Yet this train of thought is not the solution to Job’s problem. He immediately realizes that no human being could be successful in a law-suit against God. In the cross examination the human could not even answer once in a thousand questions God might put to him or her. (It is also possible to understand the one out of a thousand with God as subject. To use our expression, God would not answer one out of a thousand subpoenas with which a human might serve him.)
As Job notes in verse 4, God is wise in heart [or thought] and mighty in strength. No one can resist him with success. The Hebrew text of verse 4 yields several interesting insights. The first phrase literally describes God as wise in heart. It is not God’s superior intellectual firepower that interests Job; it is God’s wisdom in relationships. In Hebrew thought the heart was the seat of the will and thus of commitments. One of the unfortunate results of the Enlightenment and the Age of Science on all of us is that we tend to think of God’s wisdom in terms of facts, propositions that can be argued, and impenetrable logic. The Bible sees God’s wisdom operating in commitments and relationships, which should be instructive for us.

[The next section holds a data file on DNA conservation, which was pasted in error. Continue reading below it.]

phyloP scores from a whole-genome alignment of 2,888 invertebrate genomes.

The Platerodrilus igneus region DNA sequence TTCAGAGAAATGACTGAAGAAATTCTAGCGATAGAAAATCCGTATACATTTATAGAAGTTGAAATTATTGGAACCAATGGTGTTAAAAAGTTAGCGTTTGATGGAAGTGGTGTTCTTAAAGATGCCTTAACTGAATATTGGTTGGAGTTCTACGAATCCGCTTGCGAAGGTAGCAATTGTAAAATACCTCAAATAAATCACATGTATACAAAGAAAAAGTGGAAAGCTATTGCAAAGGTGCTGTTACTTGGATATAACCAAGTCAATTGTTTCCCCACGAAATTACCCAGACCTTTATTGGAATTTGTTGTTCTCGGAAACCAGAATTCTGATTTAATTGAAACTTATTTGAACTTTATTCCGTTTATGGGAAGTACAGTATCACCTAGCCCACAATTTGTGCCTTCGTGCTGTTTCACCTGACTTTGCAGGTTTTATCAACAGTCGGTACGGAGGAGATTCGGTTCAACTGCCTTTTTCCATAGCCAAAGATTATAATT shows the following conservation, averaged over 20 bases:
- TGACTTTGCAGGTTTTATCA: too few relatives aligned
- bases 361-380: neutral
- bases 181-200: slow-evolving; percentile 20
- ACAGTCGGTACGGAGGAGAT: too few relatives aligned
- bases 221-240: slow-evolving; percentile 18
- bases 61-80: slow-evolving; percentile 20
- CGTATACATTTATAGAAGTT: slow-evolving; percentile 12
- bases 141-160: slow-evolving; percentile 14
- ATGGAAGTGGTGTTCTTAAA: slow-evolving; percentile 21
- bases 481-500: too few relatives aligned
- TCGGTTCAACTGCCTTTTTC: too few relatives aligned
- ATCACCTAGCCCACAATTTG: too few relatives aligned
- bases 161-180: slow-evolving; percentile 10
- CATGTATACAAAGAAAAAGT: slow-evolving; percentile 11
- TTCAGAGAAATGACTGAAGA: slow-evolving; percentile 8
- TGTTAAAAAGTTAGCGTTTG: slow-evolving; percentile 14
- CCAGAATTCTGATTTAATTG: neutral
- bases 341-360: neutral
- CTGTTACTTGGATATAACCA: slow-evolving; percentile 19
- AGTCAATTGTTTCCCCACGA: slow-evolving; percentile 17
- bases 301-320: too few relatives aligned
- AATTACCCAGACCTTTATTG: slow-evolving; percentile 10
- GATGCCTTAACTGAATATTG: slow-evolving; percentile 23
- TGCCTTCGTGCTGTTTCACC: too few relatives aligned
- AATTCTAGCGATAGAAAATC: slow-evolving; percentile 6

A second facet of understanding that arises from the Hebrew text is in the final line of verse 4 that asks about the possibility of resisting God. The KJV correctly translates the Hebrew verb as "harden" ([He is] wise in heart, and mighty in strength: who hath hardened [himself] against him, and hath prospered?). The question is, who can harden himself against God? This is an abbreviated way of saying, who can harden his heart against God, or who can stiffen his neck against God? Job recognizes that the very act of pursuing a law-suit against God reflects a sinful attitude on the part of a human being. He knows he can not take such against God, but his pain has made that idea attractive to him.
Verses 5-13 continue to reflect on God’s greatness that would make litigation against him folly. Andersen (p. 145) compares verses 5-10 with the great hymns of the Psalms, Amos 4:13, Isaiah 40:21-31, and Genesis 1. These verses declare God’s power over nature in typical Old Testament ways. The Canaanites considered Ba‘al to be lord of the mountains, sky, and weather. The Egyptians considered Ra, the sun, to be the supreme God. And the Old Testament never tires of describing Yahweh as the God who moves mountains, commands the sun, and controls the weather. It was their way of affirming God’s power over all rival deities. It was also a way of placing trust in God in the face of the fearful, the unknown, and the mysterious.